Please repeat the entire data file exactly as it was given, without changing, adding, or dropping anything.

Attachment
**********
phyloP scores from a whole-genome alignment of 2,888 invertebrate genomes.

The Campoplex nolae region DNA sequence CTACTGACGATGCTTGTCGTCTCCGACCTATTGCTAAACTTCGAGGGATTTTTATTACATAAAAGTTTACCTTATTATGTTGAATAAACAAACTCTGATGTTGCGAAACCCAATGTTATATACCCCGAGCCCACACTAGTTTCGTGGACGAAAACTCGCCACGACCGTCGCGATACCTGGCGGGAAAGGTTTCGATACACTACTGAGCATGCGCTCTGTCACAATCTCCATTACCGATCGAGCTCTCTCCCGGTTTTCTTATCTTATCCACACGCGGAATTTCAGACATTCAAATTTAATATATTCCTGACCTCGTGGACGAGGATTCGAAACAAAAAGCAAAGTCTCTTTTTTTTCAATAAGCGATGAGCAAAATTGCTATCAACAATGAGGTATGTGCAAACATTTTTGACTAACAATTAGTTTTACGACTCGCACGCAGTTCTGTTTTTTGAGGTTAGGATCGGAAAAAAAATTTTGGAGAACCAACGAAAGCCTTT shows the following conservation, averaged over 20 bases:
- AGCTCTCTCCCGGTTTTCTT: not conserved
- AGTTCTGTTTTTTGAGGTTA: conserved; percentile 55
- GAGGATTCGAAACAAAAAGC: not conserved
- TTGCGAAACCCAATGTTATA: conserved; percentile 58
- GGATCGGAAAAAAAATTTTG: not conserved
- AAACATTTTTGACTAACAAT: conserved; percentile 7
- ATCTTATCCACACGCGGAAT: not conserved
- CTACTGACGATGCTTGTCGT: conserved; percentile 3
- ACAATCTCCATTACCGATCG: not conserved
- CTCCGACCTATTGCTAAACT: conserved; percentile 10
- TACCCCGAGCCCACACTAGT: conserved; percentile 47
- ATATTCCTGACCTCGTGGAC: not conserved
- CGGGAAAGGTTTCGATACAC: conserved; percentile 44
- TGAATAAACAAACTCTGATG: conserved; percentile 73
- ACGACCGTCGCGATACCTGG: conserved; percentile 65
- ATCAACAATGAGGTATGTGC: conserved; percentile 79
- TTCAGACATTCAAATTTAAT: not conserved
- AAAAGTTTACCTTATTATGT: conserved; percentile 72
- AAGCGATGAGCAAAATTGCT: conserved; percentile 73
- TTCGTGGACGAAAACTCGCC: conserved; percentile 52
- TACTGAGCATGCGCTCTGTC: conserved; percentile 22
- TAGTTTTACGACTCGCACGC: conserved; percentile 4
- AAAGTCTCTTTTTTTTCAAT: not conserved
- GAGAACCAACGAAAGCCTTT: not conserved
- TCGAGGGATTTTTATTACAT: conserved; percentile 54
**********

phyloP scores from a whole-genome alignment of 2,888 invertebrate genomes.

The Campoplex nolae region DNA sequence CTACTGACGATGCTTGTCGTCTCCGACCTATTGCTAAACTTCGAGGGATTTTTATTACATAAAAGTTTACCTTATTATGTTGAATAAACAAACTCTGATGTTGCGAAACCCAATGTTATATACCCCGAGCCCACACTAGTTTCGTGGACGAAAACTCGCCACGACCGTCGCGATACCTGGCGGGAAAGGTTTCGATACACTACTGAGCATGCGCTCTGTCACAATCTCCATTACCGATCGAGCTCTCTCCCGGTTTTCTTATCTTATCCACACGCGGAATTTCAGACATTCAAATTTAATATATTCCTGACCTCGTGGACGAGGATTCGAAACAAAAAGCAAAGTCTCTTTTTTTTCAATAAGCGATGAGCAAAATTGCTATCAACAATGAGGTATGTGCAAACATTTTTGACTAACAATTAGTTTTACGACTCGCACGCAGTTCTGTTTTTTGAGGTTAGGATCGGAAAAAAAATTTTGGAGAACCAACGAAAGCCTTT shows the following conservation, averaged over 20 bases:
- AGCTCTCTCCCGGTTTTCTT: not conserved
- AGTTCTGTTTTTTGAGGTTA: conserved; percentile 55
- GAGGATTCGAAACAAAAAGC: not conserved
- TTGCGAAACCCAATGTTATA: conserved; percentile 58
- GGATCGGAAAAAAAATTTTG: not conserved
- AAACATTTTTGACTAACAAT: conserved; percentile 7
- ATCTTATCCACACGCGGAAT: not conserved
- CTACTGACGATGCTTGTCGT: conserved; percentile 3
- ACAATCTCCATTACCGATCG: not conserved
- CTCCGACCTATTGCTAAACT: conserved; percentile 10
- TACCCCGAGCCCACACTAGT: conserved; percentile 47
- ATATTCCTGACCTCGTGGAC: not conserved
- CGGGAAAGGTTTCGATACAC: conserved; percentile 44
- TGAATAAACAAACTCTGATG: conserved; percentile 73
- ACGACCGTCGCGATACCTGG: conserved; percentile 65
- ATCAACAATGAGGTATGTGC: conserved; percentile 79
- TTCAGACATTCAAATTTAAT: not conserved
- AAAAGTTTACCTTATTATGT: conserved; percentile 72
- AAGCGATGAGCAAAATTGCT: conserved; percentile 73
- TTCGTGGACGAAAACTCGCC: conserved; percentile 52
- TACTGAGCATGCGCTCTGTC: conserved; percentile 22
- TAGTTTTACGACTCGCACGC: conserved; percentile 4
- AAAGTCTCTTTTTTTTCAAT: not conserved
- GAGAACCAACGAAAGCCTTT: not conserved
- TCGAGGGATTTTTATTACAT: conserved; percentile 54